The landscapes from the second half of the 19th century gave me a tranquil feeling. I especially liked the landscape with a magnificent yet mysterious castle perched in the mountains. The painting of the Colosseum reminded me of showing that sight to my parents some years ago, watching them gaze with awe and amazement at the historic monument. That was one of the happiest moments of my life.

The paintings of Milan’s Duomo allowed me to appreciate the exterior and interior of that sight to an even greater extent. I recalled walking down from the roof to the ground floor of the cathedral. I had been worried I would fall because I had nursed a bad leg for nine months not long before my trip.

The bas reliefs of Antonio Canova were delights as well. They were inspired by the works of Homer, Virgil and Plato. I remembered seeing Canova’s works at the Borghese Gallery in Rome.

The Lombard painting of the 19th century showed Milan as a vibrant artistic hub and often told pictorial tales of a rapidly changing society. I saw works by Francesco Hayez and other Romanticist artists. Giovanni Migliara focused on ancient monuments.

Works representing Symbolism, Pointillism and Futurism also made up highlights of this museum’s collections. The historical paintings of fight for the unification of Italy profoundly expressed this political and social movement called the Risorgimento, which led to the formation of the Kingdom of Italy. Genre painting showcased people’s daily lives.

The Divisionism of Neo-Impressionist painting that separates colors into dots played a large role, too. The works falling into the Futurism category centered on technology and modernity, for instance. Often cars, airplanes and the industrial city figured in works of this nature.

A special exhibition displayed the Torlonia Marbles, a very significant private collection of Roman statuary with many busts. I loved how the busts, though dating back many centuries, brought out the character of the person sculpted.

The 20th century was highlighted as well. Five halls housed artwork from the 1950s to 1980s. Abstract art between the 1940s and 1950s stood out, too. The Sixties were emphasized with a focus on signs, words and images. Kinetic art also was displayed.

While I was most impressed by the landscapes and pictures of Milan’s cathedral, I gazed at each and every piece of art with awe and wonderment. This was truly a great museum.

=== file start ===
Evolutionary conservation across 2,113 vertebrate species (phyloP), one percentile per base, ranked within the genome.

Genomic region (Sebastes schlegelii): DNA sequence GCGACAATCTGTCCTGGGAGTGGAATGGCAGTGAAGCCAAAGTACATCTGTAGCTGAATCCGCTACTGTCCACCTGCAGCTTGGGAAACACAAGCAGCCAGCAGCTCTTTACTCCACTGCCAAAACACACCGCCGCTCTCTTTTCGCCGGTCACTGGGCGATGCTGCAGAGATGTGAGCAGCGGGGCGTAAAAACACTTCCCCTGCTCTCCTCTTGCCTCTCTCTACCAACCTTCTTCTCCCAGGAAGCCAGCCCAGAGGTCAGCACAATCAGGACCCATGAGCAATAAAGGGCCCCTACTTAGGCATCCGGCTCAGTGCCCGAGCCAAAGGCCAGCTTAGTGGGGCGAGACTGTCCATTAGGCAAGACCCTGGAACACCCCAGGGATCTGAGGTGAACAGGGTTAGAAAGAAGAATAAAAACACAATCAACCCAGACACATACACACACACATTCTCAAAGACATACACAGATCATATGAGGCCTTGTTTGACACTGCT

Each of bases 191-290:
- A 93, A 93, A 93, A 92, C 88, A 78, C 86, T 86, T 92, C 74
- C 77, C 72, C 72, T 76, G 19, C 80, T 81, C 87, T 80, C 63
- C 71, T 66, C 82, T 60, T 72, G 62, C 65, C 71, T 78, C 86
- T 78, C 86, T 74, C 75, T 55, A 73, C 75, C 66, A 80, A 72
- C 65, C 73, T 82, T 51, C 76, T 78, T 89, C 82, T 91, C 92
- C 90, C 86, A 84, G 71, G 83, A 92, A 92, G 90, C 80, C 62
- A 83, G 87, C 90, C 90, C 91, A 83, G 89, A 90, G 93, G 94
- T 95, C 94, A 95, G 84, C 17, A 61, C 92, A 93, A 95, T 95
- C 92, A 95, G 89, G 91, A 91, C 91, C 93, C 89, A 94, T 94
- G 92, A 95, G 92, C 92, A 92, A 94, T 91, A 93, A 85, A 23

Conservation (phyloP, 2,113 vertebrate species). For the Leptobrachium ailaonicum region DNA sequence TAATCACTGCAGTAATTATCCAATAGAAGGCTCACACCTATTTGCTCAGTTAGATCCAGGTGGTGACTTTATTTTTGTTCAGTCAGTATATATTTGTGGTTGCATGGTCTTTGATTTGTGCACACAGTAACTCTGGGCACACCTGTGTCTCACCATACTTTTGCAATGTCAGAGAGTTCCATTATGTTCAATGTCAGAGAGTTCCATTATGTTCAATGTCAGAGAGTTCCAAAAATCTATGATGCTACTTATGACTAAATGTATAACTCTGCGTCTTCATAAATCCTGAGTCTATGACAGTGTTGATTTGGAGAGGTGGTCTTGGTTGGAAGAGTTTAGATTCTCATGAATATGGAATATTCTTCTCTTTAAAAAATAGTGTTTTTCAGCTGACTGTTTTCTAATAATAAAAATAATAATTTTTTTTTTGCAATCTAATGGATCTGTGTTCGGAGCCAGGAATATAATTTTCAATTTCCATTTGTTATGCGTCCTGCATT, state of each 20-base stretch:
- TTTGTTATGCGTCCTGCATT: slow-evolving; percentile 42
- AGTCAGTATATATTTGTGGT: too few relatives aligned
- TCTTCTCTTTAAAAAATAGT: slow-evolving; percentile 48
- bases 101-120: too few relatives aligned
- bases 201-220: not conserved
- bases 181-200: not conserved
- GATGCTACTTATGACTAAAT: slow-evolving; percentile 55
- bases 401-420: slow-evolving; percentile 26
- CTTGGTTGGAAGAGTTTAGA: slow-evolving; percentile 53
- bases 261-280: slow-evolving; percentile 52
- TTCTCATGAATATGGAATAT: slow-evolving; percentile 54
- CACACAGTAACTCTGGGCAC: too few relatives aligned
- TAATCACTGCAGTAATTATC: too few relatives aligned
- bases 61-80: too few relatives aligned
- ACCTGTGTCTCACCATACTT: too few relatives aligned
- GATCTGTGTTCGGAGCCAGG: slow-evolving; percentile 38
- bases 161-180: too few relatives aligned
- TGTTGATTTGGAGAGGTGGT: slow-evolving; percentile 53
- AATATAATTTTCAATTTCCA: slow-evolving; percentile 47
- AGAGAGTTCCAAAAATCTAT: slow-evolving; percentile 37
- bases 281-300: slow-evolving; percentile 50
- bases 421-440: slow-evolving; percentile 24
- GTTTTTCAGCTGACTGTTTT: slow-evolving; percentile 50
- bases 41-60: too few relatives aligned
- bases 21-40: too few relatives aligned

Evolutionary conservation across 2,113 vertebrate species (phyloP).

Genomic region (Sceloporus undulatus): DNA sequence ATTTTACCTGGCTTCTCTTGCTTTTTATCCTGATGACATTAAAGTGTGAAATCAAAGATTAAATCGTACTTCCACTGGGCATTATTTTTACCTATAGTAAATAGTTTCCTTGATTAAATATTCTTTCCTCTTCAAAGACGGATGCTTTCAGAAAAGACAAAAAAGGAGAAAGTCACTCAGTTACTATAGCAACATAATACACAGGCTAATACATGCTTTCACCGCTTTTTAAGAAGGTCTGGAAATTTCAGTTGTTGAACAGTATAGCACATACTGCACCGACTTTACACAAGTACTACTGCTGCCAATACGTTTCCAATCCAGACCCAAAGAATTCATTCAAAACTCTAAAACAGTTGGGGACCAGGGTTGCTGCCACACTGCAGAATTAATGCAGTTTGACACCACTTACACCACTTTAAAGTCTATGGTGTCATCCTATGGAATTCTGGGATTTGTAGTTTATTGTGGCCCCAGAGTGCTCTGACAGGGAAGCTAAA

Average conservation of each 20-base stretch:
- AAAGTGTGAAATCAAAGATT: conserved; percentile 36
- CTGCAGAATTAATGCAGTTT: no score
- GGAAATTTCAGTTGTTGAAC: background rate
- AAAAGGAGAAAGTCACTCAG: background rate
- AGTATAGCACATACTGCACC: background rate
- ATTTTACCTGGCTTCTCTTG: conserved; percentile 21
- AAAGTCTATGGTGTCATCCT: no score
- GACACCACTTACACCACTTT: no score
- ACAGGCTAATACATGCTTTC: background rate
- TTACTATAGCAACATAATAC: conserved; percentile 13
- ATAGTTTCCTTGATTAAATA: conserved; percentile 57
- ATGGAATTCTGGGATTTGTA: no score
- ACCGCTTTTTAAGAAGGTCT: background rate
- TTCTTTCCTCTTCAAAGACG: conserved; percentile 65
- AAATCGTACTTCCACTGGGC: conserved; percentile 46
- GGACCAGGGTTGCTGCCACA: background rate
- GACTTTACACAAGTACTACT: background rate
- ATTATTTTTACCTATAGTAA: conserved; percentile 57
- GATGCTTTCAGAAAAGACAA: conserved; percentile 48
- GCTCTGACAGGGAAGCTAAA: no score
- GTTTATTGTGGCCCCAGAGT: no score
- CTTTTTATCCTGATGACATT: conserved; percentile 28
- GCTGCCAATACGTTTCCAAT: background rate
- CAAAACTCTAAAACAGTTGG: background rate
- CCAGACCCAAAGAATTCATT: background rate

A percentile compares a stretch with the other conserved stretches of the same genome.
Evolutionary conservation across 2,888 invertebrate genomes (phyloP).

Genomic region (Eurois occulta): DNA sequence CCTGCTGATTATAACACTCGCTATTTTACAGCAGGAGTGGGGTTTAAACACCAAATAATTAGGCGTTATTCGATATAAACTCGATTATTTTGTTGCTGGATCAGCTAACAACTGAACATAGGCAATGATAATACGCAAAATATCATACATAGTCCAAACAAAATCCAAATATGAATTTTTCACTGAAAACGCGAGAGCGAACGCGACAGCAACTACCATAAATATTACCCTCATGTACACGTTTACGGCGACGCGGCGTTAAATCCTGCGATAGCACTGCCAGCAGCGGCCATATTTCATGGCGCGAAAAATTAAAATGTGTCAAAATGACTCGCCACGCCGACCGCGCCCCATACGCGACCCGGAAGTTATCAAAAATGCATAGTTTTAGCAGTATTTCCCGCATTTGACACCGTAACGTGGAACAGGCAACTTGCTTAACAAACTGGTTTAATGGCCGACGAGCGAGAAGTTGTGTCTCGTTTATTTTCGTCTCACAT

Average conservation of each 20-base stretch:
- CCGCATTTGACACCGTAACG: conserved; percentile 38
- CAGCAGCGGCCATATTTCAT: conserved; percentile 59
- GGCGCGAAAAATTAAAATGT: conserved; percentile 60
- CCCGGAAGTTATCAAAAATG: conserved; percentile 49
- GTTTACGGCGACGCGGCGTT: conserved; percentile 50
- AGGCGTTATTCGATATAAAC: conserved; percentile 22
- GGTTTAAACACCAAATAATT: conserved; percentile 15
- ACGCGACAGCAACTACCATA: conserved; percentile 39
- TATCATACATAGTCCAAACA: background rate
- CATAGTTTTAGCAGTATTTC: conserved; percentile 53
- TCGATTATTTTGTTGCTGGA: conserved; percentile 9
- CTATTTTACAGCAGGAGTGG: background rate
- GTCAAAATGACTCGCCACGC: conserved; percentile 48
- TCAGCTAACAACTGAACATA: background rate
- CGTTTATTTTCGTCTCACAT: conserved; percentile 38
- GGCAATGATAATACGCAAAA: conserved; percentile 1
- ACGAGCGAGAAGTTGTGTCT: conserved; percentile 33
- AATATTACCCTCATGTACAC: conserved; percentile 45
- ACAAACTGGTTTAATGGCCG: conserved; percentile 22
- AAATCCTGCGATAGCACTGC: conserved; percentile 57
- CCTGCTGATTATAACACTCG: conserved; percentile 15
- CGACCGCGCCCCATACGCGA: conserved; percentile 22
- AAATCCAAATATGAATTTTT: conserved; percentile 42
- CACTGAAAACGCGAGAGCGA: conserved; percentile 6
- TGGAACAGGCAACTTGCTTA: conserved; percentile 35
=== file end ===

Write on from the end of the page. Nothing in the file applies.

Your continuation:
Tracy A. Burns is a writer, editor and proofreader in Prague.

Galleria Vittorio Emanuele II Diary

This 19th century shopping gallery, the oldest in Italy, holds the distinction of being one of the first iron and glass buildings. It was also the first edifice in Italy to have electric lighting installed. The structure has four storeys and boasts a double arcade. It is located smack in the center of Milan, connecting the Piazza del Duomo with the Piazza della Scala. The roof is notable for its large glass dome over an octagonal space. It gets its name from the first king of the Kingdom of Italy.

The architect, Giuseppe Mengoni, had it built between 1865 and 1877. It was his claim to fame. Unfortunately, it also brought about his death. One day before the opening of the galleria on December 30, he fell while inspecting the structure’s roof. Four million people attended his funeral, showing their appreciation of his monumental design. Famous Italians were in attendance, too. For example, painter Francesco Hayez was present at Mengoni’s funeral.

The decoration of the galleria is noteworthy. On the floor, four mosaics depicting the coat-of-arms of Turin, Florence, Rome and Milan add elegance to the structure. The mosaics of the four major continents dazzle passersby near the dome. While I was walking through the space, I saw an Italian teenager spin around three times, standing on the bull’s private parts of Turin’s coat-of-arms. This was for good luck, I later learned.

The edifice was badly damaged in World War II but has since been restored to its former glory after solving some problems with its complex roof structure. In 2015, it was repaired in time for the Expo Milano event.